Later in the 1990’s I travelled across Kenya from Nairobi to the end of the line at Kisumu. This was a totally different experience as the train passed by the slums of Kibera.  I found the level of poverty there deeply distressing yet after a short time the natural world replaced the horror with exquisite scenery.

Arguably one of the best holidays I have ever taken was a Great Rail Tour through the Fjords across the roof of Norway.  This holiday took in some great cities such as Oslo and Bergen, but the highlight was a trip on what is reputed to be the most beautiful train journey in the world, Flamsbana. Flam is a small picturesque village in southwest Norway, situated in the deepest fjord in the world.  Along the route there are majestic cascading waterfalls that take your breath away with their beauty.

Locally we have a heritage steam railway run by enthusiasts at Toddington. They have just extended the line to Broadway so this makes a lovely day out.

Although I don’t get much opportunity to travel far these days I can still indulge my passion for railway journeys by watching them on TV.

Recently there have been eight series of “Great British Railway Journeys” and five series of European “Continental Rail Journeys”, all presented by Michael Portillo following Bradshaws 1913 edition of the Continental Railway Guide. He has also made two series in the United States for BBC2,  as well as one in India.  I have put a link to one of the programmes here but I’m not sure if it will work.

Michael Portillo (pictured below) used to be a politician but now I think he has the best job in the world. He travels the world by train meeting interesting people, seeing amazing sights, and he gets paid for it!

So, on reflection, I’d rather be Michael Portillo.

Michael Portillo Rail Journeys

 

 

What brought me to Adlestrop?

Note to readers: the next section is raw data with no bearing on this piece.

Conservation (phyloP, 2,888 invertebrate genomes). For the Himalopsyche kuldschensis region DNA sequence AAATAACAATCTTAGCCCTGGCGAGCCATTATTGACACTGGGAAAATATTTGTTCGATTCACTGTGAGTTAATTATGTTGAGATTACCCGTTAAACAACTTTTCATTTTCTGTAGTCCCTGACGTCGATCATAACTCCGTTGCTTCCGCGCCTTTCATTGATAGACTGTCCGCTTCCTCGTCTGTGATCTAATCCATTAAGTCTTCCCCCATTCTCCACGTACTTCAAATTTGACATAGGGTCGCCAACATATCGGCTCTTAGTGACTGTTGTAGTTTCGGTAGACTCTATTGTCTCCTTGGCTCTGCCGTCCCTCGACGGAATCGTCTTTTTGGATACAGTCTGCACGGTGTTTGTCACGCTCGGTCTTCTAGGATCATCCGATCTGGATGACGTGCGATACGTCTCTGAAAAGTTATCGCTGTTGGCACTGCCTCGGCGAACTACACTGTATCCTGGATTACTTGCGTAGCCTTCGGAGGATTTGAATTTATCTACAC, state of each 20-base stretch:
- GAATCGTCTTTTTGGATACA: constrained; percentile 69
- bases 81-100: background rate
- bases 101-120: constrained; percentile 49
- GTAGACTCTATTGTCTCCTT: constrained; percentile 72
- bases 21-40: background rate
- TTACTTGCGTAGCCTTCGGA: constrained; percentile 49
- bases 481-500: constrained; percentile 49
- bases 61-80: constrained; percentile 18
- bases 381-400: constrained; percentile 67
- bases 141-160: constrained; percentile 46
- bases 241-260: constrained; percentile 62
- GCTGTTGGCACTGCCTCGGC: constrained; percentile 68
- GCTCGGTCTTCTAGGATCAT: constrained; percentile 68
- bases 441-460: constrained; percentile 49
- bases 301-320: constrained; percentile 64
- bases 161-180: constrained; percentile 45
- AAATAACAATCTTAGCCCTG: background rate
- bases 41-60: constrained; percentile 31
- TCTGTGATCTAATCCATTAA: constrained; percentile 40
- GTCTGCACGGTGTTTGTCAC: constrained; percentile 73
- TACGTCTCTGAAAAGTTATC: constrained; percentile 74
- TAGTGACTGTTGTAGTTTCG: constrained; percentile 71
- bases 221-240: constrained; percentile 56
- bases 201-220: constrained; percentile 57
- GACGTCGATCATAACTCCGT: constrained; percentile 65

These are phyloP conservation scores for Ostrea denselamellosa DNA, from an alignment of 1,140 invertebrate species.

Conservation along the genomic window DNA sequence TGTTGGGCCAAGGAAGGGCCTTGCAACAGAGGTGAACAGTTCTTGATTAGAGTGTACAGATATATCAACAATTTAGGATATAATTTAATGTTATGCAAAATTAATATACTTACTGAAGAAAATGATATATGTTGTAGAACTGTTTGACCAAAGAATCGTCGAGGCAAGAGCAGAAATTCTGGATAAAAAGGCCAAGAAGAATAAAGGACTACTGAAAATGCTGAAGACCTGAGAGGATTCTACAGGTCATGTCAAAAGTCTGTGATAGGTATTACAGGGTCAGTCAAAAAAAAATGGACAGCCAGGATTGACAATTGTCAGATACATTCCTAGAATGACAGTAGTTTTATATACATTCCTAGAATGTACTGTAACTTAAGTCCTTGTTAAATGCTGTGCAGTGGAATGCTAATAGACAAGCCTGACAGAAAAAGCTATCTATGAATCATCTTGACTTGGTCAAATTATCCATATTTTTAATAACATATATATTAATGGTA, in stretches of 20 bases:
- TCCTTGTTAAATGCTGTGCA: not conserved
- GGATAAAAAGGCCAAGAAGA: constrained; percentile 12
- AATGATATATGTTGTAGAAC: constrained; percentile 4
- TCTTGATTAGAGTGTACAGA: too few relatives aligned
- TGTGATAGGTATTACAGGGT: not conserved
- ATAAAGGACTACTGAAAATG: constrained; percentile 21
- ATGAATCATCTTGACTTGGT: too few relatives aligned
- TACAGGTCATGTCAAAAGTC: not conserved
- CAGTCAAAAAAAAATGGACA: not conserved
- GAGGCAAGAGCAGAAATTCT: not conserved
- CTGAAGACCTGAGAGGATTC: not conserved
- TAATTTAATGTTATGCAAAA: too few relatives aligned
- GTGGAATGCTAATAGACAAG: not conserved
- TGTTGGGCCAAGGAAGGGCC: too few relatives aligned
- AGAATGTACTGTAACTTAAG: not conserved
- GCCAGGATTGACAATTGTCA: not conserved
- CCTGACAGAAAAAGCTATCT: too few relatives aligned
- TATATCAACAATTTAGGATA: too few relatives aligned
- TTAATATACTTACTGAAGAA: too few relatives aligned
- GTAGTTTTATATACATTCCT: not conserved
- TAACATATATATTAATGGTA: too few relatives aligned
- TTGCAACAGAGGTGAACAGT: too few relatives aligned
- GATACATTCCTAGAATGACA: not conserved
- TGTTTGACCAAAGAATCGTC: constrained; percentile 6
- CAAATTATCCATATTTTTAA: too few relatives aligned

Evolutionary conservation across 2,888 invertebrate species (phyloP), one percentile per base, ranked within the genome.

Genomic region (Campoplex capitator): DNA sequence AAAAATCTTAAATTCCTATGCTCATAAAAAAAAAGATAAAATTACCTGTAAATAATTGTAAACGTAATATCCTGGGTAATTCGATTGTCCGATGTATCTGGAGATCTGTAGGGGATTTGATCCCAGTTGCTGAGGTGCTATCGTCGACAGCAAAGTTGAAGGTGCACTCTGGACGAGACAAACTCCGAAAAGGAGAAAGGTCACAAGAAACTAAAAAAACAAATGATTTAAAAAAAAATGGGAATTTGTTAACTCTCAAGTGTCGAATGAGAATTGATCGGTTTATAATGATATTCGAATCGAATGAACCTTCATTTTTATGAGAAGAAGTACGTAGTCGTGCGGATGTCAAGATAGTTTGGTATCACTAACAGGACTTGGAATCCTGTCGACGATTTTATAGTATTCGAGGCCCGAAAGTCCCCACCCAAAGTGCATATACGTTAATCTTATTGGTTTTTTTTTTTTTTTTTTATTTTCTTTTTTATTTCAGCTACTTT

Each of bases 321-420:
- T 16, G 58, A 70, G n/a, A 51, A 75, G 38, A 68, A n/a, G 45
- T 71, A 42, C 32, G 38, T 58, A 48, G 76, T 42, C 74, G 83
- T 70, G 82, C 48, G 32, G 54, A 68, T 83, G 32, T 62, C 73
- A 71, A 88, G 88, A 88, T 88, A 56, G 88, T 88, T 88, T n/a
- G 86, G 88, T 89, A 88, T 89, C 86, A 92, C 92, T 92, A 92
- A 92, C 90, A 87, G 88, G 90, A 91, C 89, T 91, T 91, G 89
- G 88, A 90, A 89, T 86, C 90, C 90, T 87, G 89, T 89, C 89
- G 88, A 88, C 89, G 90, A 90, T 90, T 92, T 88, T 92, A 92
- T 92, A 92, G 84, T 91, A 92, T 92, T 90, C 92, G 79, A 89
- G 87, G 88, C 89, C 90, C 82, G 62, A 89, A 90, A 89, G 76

What brought me to Adlestrop?

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I recently started my second free course with the Open University at futurelearn.com

The first course was “Start Writing Fiction“, which was a hands-on course focused on the central skill of creating characters.   My current course is “Literature and Mental Health: Reading for Wellbeing.”  The course aims to explore how poems, plays and novels can help us understand and cope with deep emotional strain.

Readers who were used to following my blog weekly will have noticed that I have written nothing since I lost my little Dachsund, Dayna, who was the subject of my last post.  Maybe other pet owners, especially dog owners, will understand the depths of my despair at losing Dayna.

I am blessed to have a husband, adult children (albeit three of them live abroad), supportive friends and adorable grandchildren.  But, although I love them all dearly, after losing Dayna I was inconsolable.   I gradually slipped into a downward spiral of despair and lost interest in going out, seeing friends,  talking to people, cooking or even eating.  All I wanted to do was stay at home and curl up under a blanket wallowing in my misery and solitude.  I felt bereft and ridiculously lonely.  Hence my interest in finding ways to cope with ‘deep emotional strain’.